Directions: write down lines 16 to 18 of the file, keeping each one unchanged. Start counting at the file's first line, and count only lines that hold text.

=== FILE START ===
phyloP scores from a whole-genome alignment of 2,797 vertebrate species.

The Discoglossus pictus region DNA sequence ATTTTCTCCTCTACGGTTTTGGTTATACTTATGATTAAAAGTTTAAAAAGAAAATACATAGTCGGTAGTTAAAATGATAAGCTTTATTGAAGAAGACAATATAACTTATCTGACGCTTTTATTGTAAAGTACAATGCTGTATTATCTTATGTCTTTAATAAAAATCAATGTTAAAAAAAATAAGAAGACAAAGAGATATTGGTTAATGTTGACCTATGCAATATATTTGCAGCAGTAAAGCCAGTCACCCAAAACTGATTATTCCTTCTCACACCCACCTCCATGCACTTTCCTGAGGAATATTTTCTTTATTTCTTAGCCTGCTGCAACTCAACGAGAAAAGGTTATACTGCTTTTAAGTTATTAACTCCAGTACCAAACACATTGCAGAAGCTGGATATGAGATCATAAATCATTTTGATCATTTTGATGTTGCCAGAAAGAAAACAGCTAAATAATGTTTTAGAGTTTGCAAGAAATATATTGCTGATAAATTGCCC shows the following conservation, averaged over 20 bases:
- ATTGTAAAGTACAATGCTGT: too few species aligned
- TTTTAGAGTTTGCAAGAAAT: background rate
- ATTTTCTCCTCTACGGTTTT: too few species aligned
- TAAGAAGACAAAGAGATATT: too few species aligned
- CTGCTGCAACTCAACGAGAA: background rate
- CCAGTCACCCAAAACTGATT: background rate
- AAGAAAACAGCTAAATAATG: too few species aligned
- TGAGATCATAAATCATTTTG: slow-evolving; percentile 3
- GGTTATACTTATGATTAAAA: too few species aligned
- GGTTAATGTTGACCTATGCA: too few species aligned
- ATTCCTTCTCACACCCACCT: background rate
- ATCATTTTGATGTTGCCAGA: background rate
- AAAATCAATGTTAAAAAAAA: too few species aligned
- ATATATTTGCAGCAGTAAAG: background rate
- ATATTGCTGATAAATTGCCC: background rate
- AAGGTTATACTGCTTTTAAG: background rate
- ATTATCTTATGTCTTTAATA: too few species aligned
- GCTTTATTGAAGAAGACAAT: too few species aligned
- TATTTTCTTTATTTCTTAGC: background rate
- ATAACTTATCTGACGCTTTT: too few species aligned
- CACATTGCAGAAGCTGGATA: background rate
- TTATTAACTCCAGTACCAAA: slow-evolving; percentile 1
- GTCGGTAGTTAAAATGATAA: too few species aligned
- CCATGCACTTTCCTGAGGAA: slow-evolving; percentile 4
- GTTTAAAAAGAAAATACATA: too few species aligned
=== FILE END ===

- ATATATTTGCAGCAGTAAAG: background rate
- ATATTGCTGATAAATTGCCC: background rate
- AAGGTTATACTGCTTTTAAG: background rate